Since 1912, China has claimed the self-ruled nation of Taiwan as still belonging to them. It was unrightfully stolen and one day they’re going to steal it back. For 109 years the threat has appeared idle at best, but new technology and weaponry are bringing the likelihood of China achieving its long-term goal better in focus, and it isn’t only worrisome to the Taiwanese who have everything to lose.
The European Union isn’t fond of the idea of China invading the island nation either. As a precursor to heading the commies off at the pass, the EU passed a resolution that called for its entire body of nations to “intensify EU-Taiwan political relations.”
Consisting of 13 members, the EU committee on foreign interference in democratic processes touched down in Taipei for the first time ever. Greeted by Taiwan’s Premier Su Tseng-chang, he said, “Although we are geographically very far away, between our two sides, we share the same values, such as freedom, democracy, human rights, and rule of law. …In those regards, we are actually very close.”
In addition to Tseng-chang, the group will sit down with President Tsai Ing-wen, and Taiwan’s Digital Minister, Audry Tand. From there they will go into think tanks where they will be joined by Taiwan’s non-profit sector that deals with combating the hordes of disinformation that pours into Taiwan via their enemy to the north.
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The visit comes amid Bejing vowing to use force if need be to get their island back. China has been wagging its dragon tail lately with military flyovers in Taiwan airspace and naval combat drills in the South China Sea.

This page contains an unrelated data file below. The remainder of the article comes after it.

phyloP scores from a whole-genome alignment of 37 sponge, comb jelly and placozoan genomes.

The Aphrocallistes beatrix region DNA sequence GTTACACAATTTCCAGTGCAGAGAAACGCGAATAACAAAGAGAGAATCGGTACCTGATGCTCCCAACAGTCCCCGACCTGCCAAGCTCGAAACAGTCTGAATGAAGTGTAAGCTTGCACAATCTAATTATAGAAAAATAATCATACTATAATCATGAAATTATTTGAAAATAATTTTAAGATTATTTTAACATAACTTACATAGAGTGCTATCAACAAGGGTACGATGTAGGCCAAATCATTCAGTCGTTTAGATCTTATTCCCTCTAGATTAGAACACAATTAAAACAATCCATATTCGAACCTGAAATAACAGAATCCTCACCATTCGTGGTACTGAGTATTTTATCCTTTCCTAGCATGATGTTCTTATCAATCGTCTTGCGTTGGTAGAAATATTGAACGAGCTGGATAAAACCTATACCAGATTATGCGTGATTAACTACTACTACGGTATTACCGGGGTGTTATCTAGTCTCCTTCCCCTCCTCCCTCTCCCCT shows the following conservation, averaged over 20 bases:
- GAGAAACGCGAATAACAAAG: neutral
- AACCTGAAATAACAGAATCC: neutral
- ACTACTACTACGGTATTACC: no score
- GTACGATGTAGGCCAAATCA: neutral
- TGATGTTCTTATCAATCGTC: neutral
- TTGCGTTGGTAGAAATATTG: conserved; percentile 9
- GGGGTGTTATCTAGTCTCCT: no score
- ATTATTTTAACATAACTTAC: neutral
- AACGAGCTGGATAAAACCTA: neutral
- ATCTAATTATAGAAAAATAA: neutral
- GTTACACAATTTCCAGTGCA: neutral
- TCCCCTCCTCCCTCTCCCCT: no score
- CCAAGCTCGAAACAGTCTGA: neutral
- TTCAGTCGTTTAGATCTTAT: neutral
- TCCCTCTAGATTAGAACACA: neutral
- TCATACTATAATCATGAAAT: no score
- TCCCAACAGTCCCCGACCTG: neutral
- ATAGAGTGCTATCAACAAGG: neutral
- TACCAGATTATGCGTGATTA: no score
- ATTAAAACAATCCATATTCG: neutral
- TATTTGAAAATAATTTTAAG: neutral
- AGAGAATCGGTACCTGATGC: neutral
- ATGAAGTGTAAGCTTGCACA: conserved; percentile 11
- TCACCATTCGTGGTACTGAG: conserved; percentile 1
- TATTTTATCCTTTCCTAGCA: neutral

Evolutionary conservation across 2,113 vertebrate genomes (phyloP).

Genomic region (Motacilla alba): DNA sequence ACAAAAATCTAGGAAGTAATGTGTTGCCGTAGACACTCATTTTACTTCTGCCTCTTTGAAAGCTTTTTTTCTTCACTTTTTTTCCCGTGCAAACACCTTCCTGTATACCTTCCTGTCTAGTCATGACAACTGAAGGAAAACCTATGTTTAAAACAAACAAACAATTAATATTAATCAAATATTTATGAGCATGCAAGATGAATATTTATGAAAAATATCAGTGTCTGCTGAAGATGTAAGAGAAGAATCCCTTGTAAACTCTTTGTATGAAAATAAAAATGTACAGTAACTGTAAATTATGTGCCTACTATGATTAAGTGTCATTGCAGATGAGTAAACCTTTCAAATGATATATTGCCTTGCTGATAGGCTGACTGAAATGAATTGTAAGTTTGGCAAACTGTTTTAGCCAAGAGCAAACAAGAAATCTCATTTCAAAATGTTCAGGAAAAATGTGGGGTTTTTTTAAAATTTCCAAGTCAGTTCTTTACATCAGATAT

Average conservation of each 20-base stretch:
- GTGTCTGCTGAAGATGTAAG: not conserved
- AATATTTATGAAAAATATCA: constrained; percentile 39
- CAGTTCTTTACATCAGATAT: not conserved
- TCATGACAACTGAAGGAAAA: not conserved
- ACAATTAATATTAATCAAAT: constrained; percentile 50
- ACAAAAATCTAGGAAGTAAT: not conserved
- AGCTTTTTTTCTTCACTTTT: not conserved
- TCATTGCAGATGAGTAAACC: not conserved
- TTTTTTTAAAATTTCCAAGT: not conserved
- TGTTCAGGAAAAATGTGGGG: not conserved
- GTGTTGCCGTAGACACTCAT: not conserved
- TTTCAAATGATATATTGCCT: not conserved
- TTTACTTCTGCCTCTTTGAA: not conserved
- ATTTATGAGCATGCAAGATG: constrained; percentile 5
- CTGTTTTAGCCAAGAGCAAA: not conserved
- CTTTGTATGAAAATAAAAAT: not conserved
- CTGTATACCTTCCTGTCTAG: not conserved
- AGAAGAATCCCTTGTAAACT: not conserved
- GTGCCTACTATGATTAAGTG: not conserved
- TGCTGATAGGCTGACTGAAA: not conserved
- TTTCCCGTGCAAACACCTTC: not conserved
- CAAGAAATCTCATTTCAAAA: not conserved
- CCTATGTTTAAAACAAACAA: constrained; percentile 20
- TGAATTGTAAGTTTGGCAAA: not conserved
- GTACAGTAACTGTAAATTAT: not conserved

Chairperson of the EU committee, Raphael Glucksmann, told Tseng-chang, “The flourishing of your democracy is formidable and this is why we are so happy to be here. You have shown that in this region democracy can flourish and [sic] that authoritarian regimes are not the future.”
Of the EU nations, China likes Lithuania the least. They didn’t appreciate Lithuania accepting Taiwan’s request to establish an embassy in Taipei this past summer, or the hundreds of thousands of dollars worth of COVID-19 vaccine they gave to the island. In retaliation, China called their ambassador in Lithuania home and sent the Lithuanian ambassador in Bejing packing.
The resolution calls for all EU nations to begin bilaterally investing in Taiwan and it passed by an overwhelming 580-26 votes. The U.S. is already committed to Taiwan’s continuing growth and with the EU now on board, China just may need to back off. This is the ultimate plan, anyway.
Whether or not it matters, the EU told Bejing to immediately stop its “ongoing intrusions into Taiwan’s air defense identification.” For good measure, they tossed in, “EU greatly values security in the Taiwan Strait.” Polite but to the point.
Taiwan’s Foreign Minister, Joseph Wu, is all about gathering as many nations to his countries side as he can collect. He took a sweet-talking diplomatic trip to Slovakia and the Czech Republic to sway them into some type of cooperation, and from the sound of things, it was a successful mission.
With how things are working out for Taiwan, It may be another 109 years until China feels froggy enough to jump. But then again, they may follow through with their recent threats to save face. Should they choose to go ahead and try though, they’ll discover how many more nations Taiwan has attracted with Democratic honey instead of Communist dragon crap.